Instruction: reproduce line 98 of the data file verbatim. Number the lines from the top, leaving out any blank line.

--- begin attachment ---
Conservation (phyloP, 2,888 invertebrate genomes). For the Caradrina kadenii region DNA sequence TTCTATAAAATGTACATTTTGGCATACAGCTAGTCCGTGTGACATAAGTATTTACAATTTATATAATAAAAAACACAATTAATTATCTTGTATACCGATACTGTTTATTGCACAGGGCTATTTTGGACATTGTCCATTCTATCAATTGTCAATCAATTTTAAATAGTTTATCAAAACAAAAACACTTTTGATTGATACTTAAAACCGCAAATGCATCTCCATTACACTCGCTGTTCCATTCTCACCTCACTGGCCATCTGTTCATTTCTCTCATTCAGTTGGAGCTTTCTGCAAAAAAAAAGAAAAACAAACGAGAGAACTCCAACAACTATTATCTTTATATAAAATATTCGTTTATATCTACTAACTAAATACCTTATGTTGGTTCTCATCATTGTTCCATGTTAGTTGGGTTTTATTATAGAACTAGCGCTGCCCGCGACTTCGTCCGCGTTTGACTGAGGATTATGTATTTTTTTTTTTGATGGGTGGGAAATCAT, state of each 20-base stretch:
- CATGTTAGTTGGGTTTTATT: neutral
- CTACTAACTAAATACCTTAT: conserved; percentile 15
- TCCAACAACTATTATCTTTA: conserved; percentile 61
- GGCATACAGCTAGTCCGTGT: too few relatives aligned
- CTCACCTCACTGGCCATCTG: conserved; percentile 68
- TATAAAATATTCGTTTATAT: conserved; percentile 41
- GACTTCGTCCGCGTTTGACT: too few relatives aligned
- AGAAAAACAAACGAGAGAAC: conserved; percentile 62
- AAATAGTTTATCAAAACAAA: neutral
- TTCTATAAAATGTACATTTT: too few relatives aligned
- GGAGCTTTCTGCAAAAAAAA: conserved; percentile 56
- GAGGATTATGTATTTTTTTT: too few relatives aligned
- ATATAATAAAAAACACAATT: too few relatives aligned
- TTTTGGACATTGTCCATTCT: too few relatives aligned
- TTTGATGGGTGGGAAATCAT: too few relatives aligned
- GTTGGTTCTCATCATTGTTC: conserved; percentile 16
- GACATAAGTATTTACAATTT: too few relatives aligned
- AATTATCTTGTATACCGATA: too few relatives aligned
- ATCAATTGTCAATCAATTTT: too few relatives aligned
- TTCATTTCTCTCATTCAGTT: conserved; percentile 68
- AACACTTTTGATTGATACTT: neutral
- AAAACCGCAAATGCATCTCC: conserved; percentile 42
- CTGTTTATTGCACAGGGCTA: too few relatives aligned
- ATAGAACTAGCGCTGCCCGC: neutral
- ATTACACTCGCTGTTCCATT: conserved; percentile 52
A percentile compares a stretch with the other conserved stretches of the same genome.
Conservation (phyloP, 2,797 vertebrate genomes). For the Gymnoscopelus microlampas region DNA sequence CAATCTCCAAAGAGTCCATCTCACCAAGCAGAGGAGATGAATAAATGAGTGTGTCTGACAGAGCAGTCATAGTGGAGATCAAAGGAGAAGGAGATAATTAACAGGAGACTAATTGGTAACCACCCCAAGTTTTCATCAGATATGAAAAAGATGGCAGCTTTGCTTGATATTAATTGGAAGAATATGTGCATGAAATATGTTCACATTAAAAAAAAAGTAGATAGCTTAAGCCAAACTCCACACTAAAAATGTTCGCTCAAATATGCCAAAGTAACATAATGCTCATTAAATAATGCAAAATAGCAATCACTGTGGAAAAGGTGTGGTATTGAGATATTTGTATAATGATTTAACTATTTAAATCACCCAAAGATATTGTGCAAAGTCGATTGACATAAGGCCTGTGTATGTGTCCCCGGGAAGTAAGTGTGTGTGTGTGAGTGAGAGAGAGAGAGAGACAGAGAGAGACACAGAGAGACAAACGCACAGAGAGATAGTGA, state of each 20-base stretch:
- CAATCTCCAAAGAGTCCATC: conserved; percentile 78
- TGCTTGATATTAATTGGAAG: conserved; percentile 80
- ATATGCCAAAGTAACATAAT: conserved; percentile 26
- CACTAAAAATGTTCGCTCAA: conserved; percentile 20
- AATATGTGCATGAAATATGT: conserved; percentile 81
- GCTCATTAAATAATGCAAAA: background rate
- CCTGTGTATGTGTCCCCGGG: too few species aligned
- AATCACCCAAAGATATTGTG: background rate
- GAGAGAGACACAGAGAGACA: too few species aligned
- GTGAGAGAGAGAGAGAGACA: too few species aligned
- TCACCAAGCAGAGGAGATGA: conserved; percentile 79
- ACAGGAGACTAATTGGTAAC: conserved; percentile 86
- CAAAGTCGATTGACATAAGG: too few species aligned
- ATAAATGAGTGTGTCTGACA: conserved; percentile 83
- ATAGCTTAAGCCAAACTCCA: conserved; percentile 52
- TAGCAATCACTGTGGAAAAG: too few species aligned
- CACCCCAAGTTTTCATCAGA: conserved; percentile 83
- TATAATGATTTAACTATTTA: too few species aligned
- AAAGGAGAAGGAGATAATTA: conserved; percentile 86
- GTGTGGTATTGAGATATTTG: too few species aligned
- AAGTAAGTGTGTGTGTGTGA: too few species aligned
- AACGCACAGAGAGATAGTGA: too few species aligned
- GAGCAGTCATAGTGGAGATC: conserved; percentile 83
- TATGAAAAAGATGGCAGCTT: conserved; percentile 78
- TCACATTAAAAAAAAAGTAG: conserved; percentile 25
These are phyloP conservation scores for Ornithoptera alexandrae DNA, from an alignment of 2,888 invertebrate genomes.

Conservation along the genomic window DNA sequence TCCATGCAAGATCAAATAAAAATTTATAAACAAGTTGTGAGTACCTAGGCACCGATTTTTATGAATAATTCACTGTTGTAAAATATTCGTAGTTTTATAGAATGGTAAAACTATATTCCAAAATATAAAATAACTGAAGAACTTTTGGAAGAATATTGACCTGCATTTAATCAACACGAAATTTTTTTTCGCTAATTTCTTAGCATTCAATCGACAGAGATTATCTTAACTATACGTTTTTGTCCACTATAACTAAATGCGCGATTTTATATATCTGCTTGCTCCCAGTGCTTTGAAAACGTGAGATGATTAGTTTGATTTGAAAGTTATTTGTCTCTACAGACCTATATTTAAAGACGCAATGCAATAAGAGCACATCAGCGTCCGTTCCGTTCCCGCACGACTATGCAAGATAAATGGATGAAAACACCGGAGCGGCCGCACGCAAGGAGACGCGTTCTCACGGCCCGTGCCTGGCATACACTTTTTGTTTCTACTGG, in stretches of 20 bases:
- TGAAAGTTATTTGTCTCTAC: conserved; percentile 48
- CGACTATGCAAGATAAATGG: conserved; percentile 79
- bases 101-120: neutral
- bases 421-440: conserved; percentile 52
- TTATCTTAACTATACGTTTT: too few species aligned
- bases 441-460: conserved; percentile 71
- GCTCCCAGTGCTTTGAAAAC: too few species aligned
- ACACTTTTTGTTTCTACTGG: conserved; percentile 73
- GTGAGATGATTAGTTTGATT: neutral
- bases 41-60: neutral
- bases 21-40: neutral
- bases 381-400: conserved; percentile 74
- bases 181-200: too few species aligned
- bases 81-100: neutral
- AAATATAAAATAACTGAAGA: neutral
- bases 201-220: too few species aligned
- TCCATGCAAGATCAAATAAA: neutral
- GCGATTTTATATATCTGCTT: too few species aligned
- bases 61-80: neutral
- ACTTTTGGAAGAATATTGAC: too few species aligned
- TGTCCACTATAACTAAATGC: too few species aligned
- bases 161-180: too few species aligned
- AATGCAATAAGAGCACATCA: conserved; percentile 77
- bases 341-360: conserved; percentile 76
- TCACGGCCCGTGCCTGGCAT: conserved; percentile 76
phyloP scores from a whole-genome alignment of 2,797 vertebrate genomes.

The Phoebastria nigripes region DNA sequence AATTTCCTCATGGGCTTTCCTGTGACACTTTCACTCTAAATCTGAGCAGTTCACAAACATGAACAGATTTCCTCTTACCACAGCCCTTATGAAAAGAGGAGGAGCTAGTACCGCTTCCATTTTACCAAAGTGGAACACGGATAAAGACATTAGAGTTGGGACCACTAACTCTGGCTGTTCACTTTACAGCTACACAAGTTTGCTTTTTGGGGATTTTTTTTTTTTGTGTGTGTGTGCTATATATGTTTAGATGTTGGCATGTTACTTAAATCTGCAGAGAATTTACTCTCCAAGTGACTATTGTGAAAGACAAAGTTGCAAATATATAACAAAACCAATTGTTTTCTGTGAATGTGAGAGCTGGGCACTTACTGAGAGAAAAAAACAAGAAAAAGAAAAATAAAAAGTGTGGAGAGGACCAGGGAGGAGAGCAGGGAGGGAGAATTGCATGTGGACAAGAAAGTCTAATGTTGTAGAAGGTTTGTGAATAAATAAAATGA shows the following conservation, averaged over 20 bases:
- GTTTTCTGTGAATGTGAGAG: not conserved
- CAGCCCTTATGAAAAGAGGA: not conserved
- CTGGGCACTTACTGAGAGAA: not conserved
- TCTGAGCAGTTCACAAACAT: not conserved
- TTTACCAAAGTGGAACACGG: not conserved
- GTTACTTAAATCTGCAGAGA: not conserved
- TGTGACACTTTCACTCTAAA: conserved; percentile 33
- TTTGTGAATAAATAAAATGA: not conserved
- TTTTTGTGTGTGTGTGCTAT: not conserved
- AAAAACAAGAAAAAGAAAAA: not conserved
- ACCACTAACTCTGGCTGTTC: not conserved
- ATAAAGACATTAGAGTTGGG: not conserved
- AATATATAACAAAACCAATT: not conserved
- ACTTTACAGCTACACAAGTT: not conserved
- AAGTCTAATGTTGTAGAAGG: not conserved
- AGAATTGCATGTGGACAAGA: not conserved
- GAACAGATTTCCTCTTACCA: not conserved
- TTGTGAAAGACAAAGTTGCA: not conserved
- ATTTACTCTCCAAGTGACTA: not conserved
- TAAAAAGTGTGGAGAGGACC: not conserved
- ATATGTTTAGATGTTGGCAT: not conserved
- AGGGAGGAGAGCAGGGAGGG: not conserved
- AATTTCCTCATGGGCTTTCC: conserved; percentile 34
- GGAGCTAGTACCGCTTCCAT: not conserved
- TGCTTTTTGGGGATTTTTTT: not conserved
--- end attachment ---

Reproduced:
- AGAATTGCATGTGGACAAGA: not conserved